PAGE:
Imagine the world of a future. Artificial intelligence has advanced to a point where robots, in various forms, can perform not only rote tasks (such as vacuuming or driving), but also tasks that we would think are reserved to the human mind.
Say hi the Lawyer-Robot. In much the same way that you would explain to a lawyer what your problem is (contract dispute, family issue, personal injury, etc.), the Lawyer-Robot will ask you questions (the same questions one would be asked during an attorney-client interview) to understand the nature of your situation. The Lawyer-Robot will scan any relevant documents, and research the positions of any potential opponent parties. The Lawyer-Robot will understand what the law is in various jurisdictions. Eventually, the Lawyer-Robot will recommend a course of action.
Meet the Doctor-Robot. By measuring your vital signs, taking tests, instantly analyzing the results, and asking you questions, the Doctor-Robot can provide highly accurate diagnoses almost immediately at a very low cost.
Assume that both Lawyer-Robot and Doctor-Robot can perform at a level at, or above, that what a human could do.
The actual doing–in the case of the Lawyer-Robot, that would be litigation or transactional work, or in the case of the Doctor-Robot, that would be surgery or other form of treatment–would still be done by humans. Rather, the initial screening work of both professionals would be automated, and that screen would aid and facilitate the human expert’s job.
Handing over to machines tasks which we reserve for humans is a big jump. I suppose ethicists can consider whether this is a desirable end, and would it actually improve our lives. I’ll assume (for better or worse), that the answer to that question is yes. My assumption, frankly, is based on how technology has progressed, and how it will progress. I’m not sure if—even assuming this technology is a bad thing–it can be stopped. That is, it can be stopped, but by other concerns.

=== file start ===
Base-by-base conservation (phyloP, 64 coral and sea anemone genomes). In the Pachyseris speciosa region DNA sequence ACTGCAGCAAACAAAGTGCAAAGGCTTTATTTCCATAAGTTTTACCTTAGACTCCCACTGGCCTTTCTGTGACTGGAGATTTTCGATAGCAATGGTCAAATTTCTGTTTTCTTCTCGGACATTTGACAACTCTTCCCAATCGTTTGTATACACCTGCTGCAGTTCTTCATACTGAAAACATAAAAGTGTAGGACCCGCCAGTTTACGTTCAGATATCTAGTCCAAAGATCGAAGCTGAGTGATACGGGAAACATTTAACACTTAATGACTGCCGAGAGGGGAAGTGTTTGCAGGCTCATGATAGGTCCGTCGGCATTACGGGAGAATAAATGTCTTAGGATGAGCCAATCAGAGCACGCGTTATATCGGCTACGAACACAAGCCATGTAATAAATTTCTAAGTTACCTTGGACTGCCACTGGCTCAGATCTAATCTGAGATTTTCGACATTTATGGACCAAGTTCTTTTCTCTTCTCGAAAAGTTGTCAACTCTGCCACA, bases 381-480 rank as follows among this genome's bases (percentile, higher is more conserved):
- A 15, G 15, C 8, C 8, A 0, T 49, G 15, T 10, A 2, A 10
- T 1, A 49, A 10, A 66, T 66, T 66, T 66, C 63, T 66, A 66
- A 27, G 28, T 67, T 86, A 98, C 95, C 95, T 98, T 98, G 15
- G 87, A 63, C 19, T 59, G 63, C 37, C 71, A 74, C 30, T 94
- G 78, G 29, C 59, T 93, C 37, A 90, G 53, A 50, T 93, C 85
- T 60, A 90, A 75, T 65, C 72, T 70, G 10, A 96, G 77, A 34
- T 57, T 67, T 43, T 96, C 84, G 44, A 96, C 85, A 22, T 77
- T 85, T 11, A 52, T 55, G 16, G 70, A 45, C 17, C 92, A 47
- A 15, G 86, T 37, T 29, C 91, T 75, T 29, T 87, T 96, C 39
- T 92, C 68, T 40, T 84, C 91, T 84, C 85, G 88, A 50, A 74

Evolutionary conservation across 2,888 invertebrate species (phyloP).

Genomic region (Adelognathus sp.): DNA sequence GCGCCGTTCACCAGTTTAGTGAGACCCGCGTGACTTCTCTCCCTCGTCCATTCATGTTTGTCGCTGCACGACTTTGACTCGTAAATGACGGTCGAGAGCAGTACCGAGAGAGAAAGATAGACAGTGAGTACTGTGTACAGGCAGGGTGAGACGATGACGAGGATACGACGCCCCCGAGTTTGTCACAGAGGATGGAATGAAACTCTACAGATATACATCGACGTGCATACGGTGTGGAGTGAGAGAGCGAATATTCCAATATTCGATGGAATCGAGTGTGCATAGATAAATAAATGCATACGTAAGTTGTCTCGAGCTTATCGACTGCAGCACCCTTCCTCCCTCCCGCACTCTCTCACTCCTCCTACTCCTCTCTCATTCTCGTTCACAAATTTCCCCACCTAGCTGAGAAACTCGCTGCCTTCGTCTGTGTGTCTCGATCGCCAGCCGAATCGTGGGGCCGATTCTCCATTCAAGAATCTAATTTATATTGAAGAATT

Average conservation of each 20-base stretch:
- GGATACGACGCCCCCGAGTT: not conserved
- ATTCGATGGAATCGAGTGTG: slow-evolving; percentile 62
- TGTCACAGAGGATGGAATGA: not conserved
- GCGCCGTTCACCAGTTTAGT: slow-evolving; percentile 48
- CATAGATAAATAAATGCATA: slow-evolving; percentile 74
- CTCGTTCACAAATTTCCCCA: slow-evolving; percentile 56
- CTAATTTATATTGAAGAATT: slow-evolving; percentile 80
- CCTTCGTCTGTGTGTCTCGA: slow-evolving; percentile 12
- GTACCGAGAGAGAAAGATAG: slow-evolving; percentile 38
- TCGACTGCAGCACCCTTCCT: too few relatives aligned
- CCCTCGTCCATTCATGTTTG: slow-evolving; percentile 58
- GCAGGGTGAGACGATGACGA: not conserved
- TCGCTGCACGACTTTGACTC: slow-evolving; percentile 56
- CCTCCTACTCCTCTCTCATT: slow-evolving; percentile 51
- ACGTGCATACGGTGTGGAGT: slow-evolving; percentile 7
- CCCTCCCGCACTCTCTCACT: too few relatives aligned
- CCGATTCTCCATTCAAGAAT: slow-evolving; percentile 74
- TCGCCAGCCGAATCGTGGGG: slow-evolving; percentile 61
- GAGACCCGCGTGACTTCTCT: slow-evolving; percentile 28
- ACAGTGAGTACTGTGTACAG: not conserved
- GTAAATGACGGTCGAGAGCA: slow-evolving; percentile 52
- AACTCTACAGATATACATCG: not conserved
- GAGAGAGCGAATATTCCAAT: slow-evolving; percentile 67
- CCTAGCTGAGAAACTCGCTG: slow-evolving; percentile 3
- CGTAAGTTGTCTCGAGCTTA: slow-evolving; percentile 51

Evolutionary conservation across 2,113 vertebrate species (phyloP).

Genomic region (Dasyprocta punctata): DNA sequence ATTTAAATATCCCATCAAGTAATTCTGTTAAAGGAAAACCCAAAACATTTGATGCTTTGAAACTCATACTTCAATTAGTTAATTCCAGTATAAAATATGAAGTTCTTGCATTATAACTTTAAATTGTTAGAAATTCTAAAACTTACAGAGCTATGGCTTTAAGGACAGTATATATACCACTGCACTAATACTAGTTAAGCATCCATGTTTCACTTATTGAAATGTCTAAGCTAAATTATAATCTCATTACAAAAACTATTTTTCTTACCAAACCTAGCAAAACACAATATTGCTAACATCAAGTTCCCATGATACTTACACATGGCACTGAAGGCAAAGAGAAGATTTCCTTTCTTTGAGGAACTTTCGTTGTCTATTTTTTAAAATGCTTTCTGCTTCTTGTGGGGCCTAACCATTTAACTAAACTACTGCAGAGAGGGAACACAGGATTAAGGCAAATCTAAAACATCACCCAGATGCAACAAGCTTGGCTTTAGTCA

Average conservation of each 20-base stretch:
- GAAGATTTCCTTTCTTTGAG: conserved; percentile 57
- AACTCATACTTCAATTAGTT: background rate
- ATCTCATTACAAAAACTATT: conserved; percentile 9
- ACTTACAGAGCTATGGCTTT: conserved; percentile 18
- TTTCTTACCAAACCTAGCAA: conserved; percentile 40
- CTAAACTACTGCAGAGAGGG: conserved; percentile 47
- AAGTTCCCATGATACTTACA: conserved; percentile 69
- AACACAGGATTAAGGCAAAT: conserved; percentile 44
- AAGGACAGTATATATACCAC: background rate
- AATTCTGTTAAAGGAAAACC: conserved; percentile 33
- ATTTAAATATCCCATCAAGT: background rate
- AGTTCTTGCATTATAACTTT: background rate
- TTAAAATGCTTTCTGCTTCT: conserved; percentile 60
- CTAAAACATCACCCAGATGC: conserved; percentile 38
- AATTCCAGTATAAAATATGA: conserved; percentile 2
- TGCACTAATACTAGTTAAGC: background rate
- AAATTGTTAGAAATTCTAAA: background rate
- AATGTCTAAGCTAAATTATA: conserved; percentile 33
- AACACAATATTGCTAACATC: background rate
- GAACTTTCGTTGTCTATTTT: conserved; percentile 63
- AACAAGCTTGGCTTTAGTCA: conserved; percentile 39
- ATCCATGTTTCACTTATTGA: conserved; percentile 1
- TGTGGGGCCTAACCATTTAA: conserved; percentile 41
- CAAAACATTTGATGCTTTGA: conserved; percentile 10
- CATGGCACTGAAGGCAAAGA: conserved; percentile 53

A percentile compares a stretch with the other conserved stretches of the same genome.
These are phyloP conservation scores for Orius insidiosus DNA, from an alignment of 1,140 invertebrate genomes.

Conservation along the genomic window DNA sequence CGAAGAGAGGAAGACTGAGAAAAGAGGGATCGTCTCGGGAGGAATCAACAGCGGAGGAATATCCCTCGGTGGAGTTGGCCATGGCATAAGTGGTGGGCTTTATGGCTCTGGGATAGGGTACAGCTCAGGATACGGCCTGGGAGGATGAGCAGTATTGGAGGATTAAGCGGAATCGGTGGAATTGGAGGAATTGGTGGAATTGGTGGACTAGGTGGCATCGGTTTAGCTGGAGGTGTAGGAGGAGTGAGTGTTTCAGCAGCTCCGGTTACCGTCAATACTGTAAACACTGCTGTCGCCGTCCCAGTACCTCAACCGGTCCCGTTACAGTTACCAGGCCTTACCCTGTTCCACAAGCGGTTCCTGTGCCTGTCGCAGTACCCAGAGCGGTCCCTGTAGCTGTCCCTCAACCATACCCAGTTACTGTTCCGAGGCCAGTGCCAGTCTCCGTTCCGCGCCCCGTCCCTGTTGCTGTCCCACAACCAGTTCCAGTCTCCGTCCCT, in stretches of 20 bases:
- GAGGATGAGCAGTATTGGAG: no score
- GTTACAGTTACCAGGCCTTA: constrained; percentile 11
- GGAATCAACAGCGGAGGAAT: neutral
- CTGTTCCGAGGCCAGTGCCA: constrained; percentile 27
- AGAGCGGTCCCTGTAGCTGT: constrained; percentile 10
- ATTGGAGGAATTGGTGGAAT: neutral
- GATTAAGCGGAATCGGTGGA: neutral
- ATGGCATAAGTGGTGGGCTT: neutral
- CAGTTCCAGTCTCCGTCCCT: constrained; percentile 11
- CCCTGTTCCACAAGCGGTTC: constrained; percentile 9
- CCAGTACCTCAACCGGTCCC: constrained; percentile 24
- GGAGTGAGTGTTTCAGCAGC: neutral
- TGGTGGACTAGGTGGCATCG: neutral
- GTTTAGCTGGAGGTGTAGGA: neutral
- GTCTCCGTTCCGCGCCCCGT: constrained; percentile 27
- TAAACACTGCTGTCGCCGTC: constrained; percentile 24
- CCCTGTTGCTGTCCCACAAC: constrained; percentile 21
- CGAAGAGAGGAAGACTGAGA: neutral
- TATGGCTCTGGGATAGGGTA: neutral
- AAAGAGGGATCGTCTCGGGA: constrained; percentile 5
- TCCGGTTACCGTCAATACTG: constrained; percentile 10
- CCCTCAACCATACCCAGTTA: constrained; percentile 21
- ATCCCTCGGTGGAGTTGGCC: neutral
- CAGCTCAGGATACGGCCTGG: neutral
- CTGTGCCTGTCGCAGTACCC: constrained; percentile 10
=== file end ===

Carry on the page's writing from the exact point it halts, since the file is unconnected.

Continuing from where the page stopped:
Putting aside the technological issues, let’s consider the implications of such robots.
Let’s start with the Lawyer-Robot.
First, regulatory issues. Today, the practice of law is regulated by state bar associations. In order to engage in the practice of law (a term that is quite vague, maybe even void because of vagueness)—under any definition, what I describe above would constitute practicing law—one would have to be licensed (presumably by going to law school and passing the bar). Bar associations are already going after firms like LegalZoom which effectively provide templates which laymen can fill out. I’d imagine bar associations would have a field day with Lawyer-Robot. How would occupational-licensing regimes work for artificial intelligence?
Second, ethical issues. How would the rules of professional conduct apply to Lawyer-Robot. Would an attorney-client relationship be possible? What about rules of confidentiality? What about conflicts of interest? What about (getting meta here) doing the right thing? Would Lawyer-Robot have an obligation to report unethical conduct by a client? Would it withdraw under the circumstances where a real lawyer would withdraw?
Third, liability issues. What happens if Lawyer-Robot gives bad legal advice? Would a malpractice suit lie? If so, against whom? The developer of the software? Would Lawyer-Robot have malpractice insurance? Who would insure that?
Fourth, marketability issues. I suspect that laymen would love this product. Get easy to access and cheap legal advice. This would do wonders for access to justice. But what about corporations? Would GC, who are wedded to the old ways, turn away law firms and adopt such technology? Law firms that bill by the hour sure-as-hell would have no interest in using a system that can render them obsolete. Unless this technology can disrupt existing interests, it would go nowhere fast.
These four issues–and not the technology–seem to be among the most pressing issues to consider before we can reach a state where artificial intelligence can accomplish a transformation of our society.
If the regulatory burdens, ethical limitations, and liability rules are not reconsidered, technology will be unable to progress.